IEBC probing voter importation claims, as city politicians differ on the matter
08 March 2016, 11:49
Nairobi - The Independent Electoral and Boundaries Commission (IEBC) is engaging relevant stakeholders to address the issue of voter importation.
The Commission Corporate and Communication Manager Tabitha Mutemi said they are concerned that mass transfer of voters in the on-going voter's registration exercise is bound to heighten tension and cause chaos.
Speaking to News24 Monday she explained that although the law allows eligible Kenyans to register anywhere in the country mass transfer of eligible voters for the purposes of swaying votes is not acceptable.
"It is a recipe of raising tensions and chaos. IEBC is investigating the matter and is also in talks with relevant agencies over the issue, with a view of making appropriate decisions," said Mutemi.
Her remarks come a week, after a bloody clash occurred in Kariobangi Estate between youths allied to both Jubilee and Cord, with each of the groups accusing each other of claims of voter importation.
Also read: GALLERY: Blogger in court for insulting Governor on Facebook.
The matter has elicited sharp reactions from Cord leaders who point a finger at heir counterparts from Jubilee, for trying to tilt the political landscape in Nairobi and other parts of the country, by importing voters.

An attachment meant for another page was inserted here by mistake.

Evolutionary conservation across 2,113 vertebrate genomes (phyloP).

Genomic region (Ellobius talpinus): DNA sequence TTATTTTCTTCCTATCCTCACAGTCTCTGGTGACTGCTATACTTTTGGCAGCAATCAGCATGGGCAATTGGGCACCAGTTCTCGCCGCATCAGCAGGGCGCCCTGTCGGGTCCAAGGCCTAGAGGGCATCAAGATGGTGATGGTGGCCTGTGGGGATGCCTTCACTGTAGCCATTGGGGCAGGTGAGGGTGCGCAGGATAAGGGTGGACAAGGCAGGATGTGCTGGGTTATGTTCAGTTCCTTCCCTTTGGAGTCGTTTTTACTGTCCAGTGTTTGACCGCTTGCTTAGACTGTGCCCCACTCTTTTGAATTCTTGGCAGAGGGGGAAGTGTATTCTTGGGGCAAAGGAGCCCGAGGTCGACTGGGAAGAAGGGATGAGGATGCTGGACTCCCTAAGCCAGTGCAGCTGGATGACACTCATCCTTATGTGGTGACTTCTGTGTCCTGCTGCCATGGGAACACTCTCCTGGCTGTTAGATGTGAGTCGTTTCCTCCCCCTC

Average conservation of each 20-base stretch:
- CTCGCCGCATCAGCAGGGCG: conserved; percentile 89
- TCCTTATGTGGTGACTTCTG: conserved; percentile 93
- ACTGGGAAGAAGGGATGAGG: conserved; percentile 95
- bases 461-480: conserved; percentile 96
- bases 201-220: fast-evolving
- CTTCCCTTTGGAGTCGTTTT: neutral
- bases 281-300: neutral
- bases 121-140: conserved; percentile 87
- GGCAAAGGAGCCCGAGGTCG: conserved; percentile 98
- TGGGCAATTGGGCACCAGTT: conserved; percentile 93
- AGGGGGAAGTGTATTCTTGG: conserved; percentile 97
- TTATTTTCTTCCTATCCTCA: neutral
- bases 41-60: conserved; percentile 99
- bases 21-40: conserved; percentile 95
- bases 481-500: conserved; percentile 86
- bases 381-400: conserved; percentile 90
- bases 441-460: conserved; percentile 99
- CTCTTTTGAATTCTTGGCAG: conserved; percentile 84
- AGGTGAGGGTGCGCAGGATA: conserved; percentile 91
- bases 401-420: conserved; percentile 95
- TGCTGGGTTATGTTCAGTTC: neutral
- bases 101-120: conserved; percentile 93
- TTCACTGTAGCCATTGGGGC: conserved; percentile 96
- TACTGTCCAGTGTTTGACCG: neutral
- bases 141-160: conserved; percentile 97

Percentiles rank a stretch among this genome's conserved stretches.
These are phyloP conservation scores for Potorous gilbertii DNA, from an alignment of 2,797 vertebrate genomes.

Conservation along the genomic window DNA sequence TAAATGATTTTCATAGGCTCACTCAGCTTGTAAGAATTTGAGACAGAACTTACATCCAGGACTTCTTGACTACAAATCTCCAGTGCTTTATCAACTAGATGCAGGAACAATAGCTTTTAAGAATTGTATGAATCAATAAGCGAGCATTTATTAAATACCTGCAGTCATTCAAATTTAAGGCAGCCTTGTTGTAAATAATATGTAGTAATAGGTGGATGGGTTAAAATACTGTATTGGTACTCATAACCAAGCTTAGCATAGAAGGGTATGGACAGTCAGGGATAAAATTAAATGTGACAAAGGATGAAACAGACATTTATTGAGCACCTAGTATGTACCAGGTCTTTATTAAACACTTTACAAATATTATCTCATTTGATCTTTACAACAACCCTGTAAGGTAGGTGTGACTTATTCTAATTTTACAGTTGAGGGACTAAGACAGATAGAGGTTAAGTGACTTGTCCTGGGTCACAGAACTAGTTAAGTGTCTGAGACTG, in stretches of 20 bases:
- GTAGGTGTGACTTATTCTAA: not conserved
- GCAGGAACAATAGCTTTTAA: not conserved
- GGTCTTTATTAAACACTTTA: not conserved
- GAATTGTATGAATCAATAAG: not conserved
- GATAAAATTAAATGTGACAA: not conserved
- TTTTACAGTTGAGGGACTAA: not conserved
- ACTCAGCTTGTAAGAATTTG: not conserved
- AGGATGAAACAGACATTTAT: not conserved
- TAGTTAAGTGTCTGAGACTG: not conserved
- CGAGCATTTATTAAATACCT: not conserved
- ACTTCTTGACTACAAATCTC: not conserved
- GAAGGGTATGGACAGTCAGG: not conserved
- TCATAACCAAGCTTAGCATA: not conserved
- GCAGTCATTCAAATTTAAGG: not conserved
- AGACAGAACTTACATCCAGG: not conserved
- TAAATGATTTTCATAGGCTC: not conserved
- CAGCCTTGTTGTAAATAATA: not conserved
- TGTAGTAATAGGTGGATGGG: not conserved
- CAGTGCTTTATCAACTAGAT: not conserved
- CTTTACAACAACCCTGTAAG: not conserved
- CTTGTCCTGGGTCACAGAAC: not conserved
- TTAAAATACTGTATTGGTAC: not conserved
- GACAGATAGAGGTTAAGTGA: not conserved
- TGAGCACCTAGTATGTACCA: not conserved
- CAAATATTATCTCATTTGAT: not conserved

A Nairobi Orange Democratic Movement (ODM) politician Reuben Ndolo has been vocal on the matter, urging IEBC officials to be vigilant to guard against the irregular enlsisting of voters.
The former Makadar MP alleged that some politicians, who are eyeing various seats in Nairobi, are transporting voters from nearby counties and register them in city to increase their chances of being elected.
"We know some leaders, especially those aligned to Jubilee, will try to bring in new voters to enlist in the city from other counties. We want IEBC and concerned authorities to stop such plans," said Ndolo.
But commenting on the same matter, TNA Chairman and nominated MP Johnson Sakaja accused the opposition colleagues of crying foul 'as usual' and said there is no crime for people staying in Nairobi to register as voters in the city.
He said caution should be exercised in the matter,noting that they have carried vigorous voter registration campaigns targeting people who stay in Nairobi and are registered in their rural homes to transfer to the city. He explained that these group of people are bound to be erroneously referred to as imported voters, when they are actually not.
"There are many people working and staying in Nairobi who are registered as voters upcountry. We are encouraging these people to register in the city where they earn their daily bread from, and this not against any Kenyan law," said Sakaja, who has announced interest in the Nairobi Gubernatorial seat.
For the latest on national news, politics, sport, entertainment and more follow us on Twitter and like our Facebook page!
Disclaimer: All articles and letters published on MyNews24 have been independently written by members of News24's community. The views of users published on News24 are therefore their own and do not necessarily represent the views of News24. News24 editors also reserve the right to edit or delete any and all comments received.